Mass Effect 2
18th Aug 2009 | 11:42
Morality. It's a tricky thing in games. When you're called on to make some kind of ethical decision in a virtual world, the choices are usually black and white. Kill or arrest. Gift or steal. Rescue or abandon. In the original Mass Effect, the choices were rarely so easy, partly because of the ambiguity of the characters, and also because you weren't sure what the consequences might be.
In Mass Effect 2, the choices are only going to get tougher. This time you're fighting for your own species, and the survival of your Commander Shepard and his or her crew. "Mass Effect 2 is about a suicide mission that Shepard faces," explains project director Casey Hudson. "It's not so much about making it really hard for people to keep their character alive - I think most people will be clear on what they need to do to survive. It's more about having a real sense of consequence, so that players who ignore the whole point of the game (building a tough and loyal team) will experience a spectacular final mission; a bloodbath from beginning to end and one that results in their character not making it out alive."
This is something Bioware has been hinting at since they released the very first teaser trailer for ME2. 'Is Shepard really dead?' was the question lighting up fan forums and community sites. At E3, Hudson and the team finally revealed what the teaser was getting at - that Shepard could die if the 'wrong' choices are made.
But what if you're new to the series, and you don't have the history of an entire game's worth of explosive choices and charged dialogue behind you? What if you have no Commander Shepard on your Hard Drive? "Mass Effect 2 is designed to bring in new players, so for them the story will stand alone from the first game, but they will also get a good idea of what happened before," explains Hudson.
"For them, there will be a certain 'canon' of events that happened previously, as though this is the first game in the series." So, a generic storyline with the decisions already made for them. It's great to see Bioware isn't just catering for the die-hard fans - after all, although Mass Effect did well on the shop shelves, it isn't the biggest exclusive on 360. However, the best advice for potential newbies is: go and play the first game. Sure, ME2 will fill you in on what is happening, but it will have to gloss over subtleties, and you don't want to miss them.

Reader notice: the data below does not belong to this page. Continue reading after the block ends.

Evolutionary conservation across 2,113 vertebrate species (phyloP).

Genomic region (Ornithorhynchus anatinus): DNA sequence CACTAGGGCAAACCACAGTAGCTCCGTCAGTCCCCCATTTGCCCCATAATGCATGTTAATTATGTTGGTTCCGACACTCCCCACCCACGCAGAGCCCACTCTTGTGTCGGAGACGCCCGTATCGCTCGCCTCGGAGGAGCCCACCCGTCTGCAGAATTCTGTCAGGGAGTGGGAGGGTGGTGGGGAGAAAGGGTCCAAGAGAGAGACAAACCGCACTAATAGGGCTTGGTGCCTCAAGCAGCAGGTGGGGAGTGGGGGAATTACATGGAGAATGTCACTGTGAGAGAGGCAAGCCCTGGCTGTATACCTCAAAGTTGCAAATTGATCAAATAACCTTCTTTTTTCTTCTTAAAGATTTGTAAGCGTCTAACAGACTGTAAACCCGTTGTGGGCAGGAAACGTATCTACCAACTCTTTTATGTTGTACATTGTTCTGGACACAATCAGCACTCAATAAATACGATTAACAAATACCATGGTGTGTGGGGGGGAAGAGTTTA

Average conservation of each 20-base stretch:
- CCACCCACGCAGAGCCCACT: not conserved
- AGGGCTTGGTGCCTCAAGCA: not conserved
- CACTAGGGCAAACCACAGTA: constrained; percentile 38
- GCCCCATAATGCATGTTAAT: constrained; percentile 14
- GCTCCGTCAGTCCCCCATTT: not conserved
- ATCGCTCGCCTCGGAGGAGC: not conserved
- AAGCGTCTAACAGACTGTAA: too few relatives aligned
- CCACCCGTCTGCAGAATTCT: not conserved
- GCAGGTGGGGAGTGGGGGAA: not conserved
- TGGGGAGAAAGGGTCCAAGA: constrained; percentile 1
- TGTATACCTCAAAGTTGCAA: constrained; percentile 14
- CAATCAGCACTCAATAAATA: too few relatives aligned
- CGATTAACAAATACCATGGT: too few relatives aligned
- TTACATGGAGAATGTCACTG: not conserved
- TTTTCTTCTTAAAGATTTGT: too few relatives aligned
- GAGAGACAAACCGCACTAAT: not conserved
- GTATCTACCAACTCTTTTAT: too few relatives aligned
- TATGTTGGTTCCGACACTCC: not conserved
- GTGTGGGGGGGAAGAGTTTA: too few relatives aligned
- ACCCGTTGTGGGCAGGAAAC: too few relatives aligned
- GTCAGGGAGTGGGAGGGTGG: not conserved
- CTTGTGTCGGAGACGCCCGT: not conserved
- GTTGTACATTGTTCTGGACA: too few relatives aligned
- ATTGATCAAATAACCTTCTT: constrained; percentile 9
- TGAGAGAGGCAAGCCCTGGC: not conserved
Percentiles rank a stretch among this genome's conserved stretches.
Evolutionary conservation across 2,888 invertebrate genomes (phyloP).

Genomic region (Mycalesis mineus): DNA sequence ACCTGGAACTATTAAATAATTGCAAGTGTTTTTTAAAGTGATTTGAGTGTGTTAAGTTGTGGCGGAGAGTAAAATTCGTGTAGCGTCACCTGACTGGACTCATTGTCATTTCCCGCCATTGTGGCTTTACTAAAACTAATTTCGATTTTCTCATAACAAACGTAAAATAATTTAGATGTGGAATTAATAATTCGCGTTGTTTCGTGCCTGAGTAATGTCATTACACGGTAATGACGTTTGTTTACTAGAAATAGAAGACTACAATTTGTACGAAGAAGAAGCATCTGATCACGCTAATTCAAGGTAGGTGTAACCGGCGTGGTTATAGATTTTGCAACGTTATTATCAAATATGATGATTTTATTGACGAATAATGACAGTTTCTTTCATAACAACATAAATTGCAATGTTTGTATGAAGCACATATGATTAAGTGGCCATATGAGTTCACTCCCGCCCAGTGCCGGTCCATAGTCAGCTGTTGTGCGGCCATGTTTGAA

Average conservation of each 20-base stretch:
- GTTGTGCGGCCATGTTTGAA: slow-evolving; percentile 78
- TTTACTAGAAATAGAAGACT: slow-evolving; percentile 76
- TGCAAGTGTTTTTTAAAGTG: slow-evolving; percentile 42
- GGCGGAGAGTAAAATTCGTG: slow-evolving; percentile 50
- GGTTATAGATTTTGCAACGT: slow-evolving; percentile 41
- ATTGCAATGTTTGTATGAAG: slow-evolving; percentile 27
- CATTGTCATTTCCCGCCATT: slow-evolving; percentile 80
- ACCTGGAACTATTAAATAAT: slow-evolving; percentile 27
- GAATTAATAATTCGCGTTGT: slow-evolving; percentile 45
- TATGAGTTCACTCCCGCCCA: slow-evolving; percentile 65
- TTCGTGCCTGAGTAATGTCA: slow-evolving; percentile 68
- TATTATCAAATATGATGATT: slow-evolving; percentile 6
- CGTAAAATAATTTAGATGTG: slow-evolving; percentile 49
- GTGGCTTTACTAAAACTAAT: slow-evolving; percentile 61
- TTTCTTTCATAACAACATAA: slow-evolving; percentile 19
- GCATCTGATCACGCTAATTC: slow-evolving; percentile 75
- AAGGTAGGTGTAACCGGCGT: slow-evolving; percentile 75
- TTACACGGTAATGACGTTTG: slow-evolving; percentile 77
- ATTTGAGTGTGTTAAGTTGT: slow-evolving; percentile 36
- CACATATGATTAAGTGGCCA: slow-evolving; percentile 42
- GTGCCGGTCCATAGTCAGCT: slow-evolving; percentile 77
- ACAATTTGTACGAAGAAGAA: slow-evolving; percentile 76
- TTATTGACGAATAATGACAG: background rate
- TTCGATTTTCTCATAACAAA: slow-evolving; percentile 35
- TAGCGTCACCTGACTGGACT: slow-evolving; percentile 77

And what can we expect from the sequel? Hudson fills us in on the basic premise of the plot: "In the first game, you stopped an invasion of Reapers, gigantic and ancient machines that want to harvest organic civilization. But, the Reapers are still out there somewhere and Shepard knows they're coming. In Mass Effect 2, humans are being abducted in their thousands from all over the galaxy, and Shepard is working with a shadowy pro-human group called Cerberus to find out why. You realise that you're going to have to launch what everyone tells you is a suicide mission, if you are to find out what's happening to the missing humans. And to give yourself the best possible odds, you set off to recruit a team of the most dangerous and powerful individuals in the galaxy."
Without wishing to put words into the mouths of sensationalists, it sounds to us like Shepard is going to be mixing with interstellar extremists. It's an example of Mass Effect's rather smart morality system. Sure, you can build the toughest team and breeze through the finale of the game, but at what cost? What are the choices you'll need to make in order to get the biggest bad-asses on board the Normandy? And - rather critically - will if effect the way you end the trilogy? It's a hand that Bioware is playing very close to its chest.
One thing the developers are keen to be very transparent about is the way they've beefed up the combat. The original, despite being brilliantly paced and scripted, faced criticism for its gunfights and this is something Hudson and the team have worked hard on. "Pretty much everything has been improved," he tells us confidently. "First, the overall movement and cover system has been redone, so that movement and aiming is smoother, plus you engage cover much more fluidly than before."
The demo we saw at E3 proved how far the cover system has come. It looks and feels incredibly natural - very much from the Gears of War school of animation. This makes a huge difference to the way fights play out, as you can react to what's happening with much more ease. We saw Shepard dashing between piles of space crates, ducking in and out to take pot-shots at enemies, and switching between weapons on the fly. Next to the stilted single-animation cover fights of the original it looked like a huge leap forward.
Hudson continues, "You have much better real-time access to your powers since you can map your favourites to controller buttons. This means you set yourself up for battle then generally play it without ever pausing." So, ME2 can be played as a pure action game, although Hudson assures us that you can pause the combat and manage your attack at any time if that's how you want to play.